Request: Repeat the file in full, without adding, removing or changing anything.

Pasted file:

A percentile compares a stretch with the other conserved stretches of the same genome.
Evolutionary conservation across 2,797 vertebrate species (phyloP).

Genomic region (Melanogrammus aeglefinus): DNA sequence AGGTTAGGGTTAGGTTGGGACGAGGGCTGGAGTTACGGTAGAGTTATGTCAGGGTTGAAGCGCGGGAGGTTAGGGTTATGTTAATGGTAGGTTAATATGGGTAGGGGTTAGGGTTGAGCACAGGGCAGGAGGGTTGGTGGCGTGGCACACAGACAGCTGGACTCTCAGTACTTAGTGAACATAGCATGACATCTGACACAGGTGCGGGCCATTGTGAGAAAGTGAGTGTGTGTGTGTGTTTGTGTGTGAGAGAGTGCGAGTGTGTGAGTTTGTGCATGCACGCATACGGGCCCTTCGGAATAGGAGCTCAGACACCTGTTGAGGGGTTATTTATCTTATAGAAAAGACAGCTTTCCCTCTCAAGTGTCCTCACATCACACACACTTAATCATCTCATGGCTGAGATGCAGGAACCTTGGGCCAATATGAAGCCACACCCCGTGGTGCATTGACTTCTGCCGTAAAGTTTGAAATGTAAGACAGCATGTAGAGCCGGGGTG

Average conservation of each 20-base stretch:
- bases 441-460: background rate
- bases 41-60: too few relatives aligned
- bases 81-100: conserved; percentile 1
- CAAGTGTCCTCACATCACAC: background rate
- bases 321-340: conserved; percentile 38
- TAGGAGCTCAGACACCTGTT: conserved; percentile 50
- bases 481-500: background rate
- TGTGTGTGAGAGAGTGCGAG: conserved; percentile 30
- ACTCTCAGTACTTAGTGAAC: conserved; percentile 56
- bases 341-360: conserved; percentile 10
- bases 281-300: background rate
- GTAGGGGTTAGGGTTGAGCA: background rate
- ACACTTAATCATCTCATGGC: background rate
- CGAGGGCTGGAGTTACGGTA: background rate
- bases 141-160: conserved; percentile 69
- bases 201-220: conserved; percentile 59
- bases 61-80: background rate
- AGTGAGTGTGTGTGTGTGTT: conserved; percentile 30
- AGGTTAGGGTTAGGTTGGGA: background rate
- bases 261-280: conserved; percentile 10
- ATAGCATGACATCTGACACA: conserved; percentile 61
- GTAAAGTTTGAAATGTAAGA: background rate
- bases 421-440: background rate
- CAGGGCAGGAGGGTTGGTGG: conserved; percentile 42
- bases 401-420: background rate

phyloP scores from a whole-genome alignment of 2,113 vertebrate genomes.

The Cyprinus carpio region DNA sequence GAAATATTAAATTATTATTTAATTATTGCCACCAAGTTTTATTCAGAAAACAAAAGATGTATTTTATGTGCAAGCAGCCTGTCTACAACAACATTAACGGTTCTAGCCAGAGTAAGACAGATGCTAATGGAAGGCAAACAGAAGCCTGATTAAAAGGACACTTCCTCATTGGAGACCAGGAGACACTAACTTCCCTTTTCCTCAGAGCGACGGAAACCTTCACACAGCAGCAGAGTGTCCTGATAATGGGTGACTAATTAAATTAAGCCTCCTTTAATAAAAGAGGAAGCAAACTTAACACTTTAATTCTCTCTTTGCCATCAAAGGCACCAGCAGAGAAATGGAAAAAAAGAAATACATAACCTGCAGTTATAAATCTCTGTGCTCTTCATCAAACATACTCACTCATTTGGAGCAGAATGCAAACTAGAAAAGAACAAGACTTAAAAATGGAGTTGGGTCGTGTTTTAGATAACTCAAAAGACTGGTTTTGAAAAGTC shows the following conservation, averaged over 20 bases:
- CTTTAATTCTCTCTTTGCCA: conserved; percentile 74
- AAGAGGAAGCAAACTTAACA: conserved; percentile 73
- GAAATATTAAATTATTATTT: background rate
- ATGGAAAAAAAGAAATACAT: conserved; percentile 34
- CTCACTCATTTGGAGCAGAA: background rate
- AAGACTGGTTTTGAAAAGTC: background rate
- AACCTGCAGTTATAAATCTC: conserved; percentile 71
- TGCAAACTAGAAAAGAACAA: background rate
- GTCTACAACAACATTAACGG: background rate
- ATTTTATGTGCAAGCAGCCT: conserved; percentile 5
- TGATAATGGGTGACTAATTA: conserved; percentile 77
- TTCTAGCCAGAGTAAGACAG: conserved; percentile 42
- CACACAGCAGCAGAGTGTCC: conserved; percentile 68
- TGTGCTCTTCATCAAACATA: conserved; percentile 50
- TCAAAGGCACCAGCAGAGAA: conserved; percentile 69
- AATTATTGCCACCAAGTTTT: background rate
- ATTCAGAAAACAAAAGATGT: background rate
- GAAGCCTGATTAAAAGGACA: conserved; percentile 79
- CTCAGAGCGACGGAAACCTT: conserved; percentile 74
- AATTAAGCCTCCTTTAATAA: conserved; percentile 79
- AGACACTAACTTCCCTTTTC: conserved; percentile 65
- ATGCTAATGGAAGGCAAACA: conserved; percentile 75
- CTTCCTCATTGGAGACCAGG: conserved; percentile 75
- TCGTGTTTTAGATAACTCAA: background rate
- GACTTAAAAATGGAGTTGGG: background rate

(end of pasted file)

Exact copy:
A percentile compares a stretch with the other conserved stretches of the same genome.
Evolutionary conservation across 2,797 vertebrate species (phyloP).

Genomic region (Melanogrammus aeglefinus): DNA sequence AGGTTAGGGTTAGGTTGGGACGAGGGCTGGAGTTACGGTAGAGTTATGTCAGGGTTGAAGCGCGGGAGGTTAGGGTTATGTTAATGGTAGGTTAATATGGGTAGGGGTTAGGGTTGAGCACAGGGCAGGAGGGTTGGTGGCGTGGCACACAGACAGCTGGACTCTCAGTACTTAGTGAACATAGCATGACATCTGACACAGGTGCGGGCCATTGTGAGAAAGTGAGTGTGTGTGTGTGTTTGTGTGTGAGAGAGTGCGAGTGTGTGAGTTTGTGCATGCACGCATACGGGCCCTTCGGAATAGGAGCTCAGACACCTGTTGAGGGGTTATTTATCTTATAGAAAAGACAGCTTTCCCTCTCAAGTGTCCTCACATCACACACACTTAATCATCTCATGGCTGAGATGCAGGAACCTTGGGCCAATATGAAGCCACACCCCGTGGTGCATTGACTTCTGCCGTAAAGTTTGAAATGTAAGACAGCATGTAGAGCCGGGGTG

Average conservation of each 20-base stretch:
- bases 441-460: background rate
- bases 41-60: too few relatives aligned
- bases 81-100: conserved; percentile 1
- CAAGTGTCCTCACATCACAC: background rate
- bases 321-340: conserved; percentile 38
- TAGGAGCTCAGACACCTGTT: conserved; percentile 50
- bases 481-500: background rate
- TGTGTGTGAGAGAGTGCGAG: conserved; percentile 30
- ACTCTCAGTACTTAGTGAAC: conserved; percentile 56
- bases 341-360: conserved; percentile 10
- bases 281-300: background rate
- GTAGGGGTTAGGGTTGAGCA: background rate
- ACACTTAATCATCTCATGGC: background rate
- CGAGGGCTGGAGTTACGGTA: background rate
- bases 141-160: conserved; percentile 69
- bases 201-220: conserved; percentile 59
- bases 61-80: background rate
- AGTGAGTGTGTGTGTGTGTT: conserved; percentile 30
- AGGTTAGGGTTAGGTTGGGA: background rate
- bases 261-280: conserved; percentile 10
- ATAGCATGACATCTGACACA: conserved; percentile 61
- GTAAAGTTTGAAATGTAAGA: background rate
- bases 421-440: background rate
- CAGGGCAGGAGGGTTGGTGG: conserved; percentile 42
- bases 401-420: background rate

phyloP scores from a whole-genome alignment of 2,113 vertebrate genomes.

The Cyprinus carpio region DNA sequence GAAATATTAAATTATTATTTAATTATTGCCACCAAGTTTTATTCAGAAAACAAAAGATGTATTTTATGTGCAAGCAGCCTGTCTACAACAACATTAACGGTTCTAGCCAGAGTAAGACAGATGCTAATGGAAGGCAAACAGAAGCCTGATTAAAAGGACACTTCCTCATTGGAGACCAGGAGACACTAACTTCCCTTTTCCTCAGAGCGACGGAAACCTTCACACAGCAGCAGAGTGTCCTGATAATGGGTGACTAATTAAATTAAGCCTCCTTTAATAAAAGAGGAAGCAAACTTAACACTTTAATTCTCTCTTTGCCATCAAAGGCACCAGCAGAGAAATGGAAAAAAAGAAATACATAACCTGCAGTTATAAATCTCTGTGCTCTTCATCAAACATACTCACTCATTTGGAGCAGAATGCAAACTAGAAAAGAACAAGACTTAAAAATGGAGTTGGGTCGTGTTTTAGATAACTCAAAAGACTGGTTTTGAAAAGTC shows the following conservation, averaged over 20 bases:
- CTTTAATTCTCTCTTTGCCA: conserved; percentile 74
- AAGAGGAAGCAAACTTAACA: conserved; percentile 73
- GAAATATTAAATTATTATTT: background rate
- ATGGAAAAAAAGAAATACAT: conserved; percentile 34
- CTCACTCATTTGGAGCAGAA: background rate
- AAGACTGGTTTTGAAAAGTC: background rate
- AACCTGCAGTTATAAATCTC: conserved; percentile 71
- TGCAAACTAGAAAAGAACAA: background rate
- GTCTACAACAACATTAACGG: background rate
- ATTTTATGTGCAAGCAGCCT: conserved; percentile 5
- TGATAATGGGTGACTAATTA: conserved; percentile 77
- TTCTAGCCAGAGTAAGACAG: conserved; percentile 42
- CACACAGCAGCAGAGTGTCC: conserved; percentile 68
- TGTGCTCTTCATCAAACATA: conserved; percentile 50
- TCAAAGGCACCAGCAGAGAA: conserved; percentile 69
- AATTATTGCCACCAAGTTTT: background rate
- ATTCAGAAAACAAAAGATGT: background rate
- GAAGCCTGATTAAAAGGACA: conserved; percentile 79
- CTCAGAGCGACGGAAACCTT: conserved; percentile 74
- AATTAAGCCTCCTTTAATAA: conserved; percentile 79
- AGACACTAACTTCCCTTTTC: conserved; percentile 65
- ATGCTAATGGAAGGCAAACA: conserved; percentile 75
- CTTCCTCATTGGAGACCAGG: conserved; percentile 75
- TCGTGTTTTAGATAACTCAA: background rate
- GACTTAAAAATGGAGTTGGG: background rate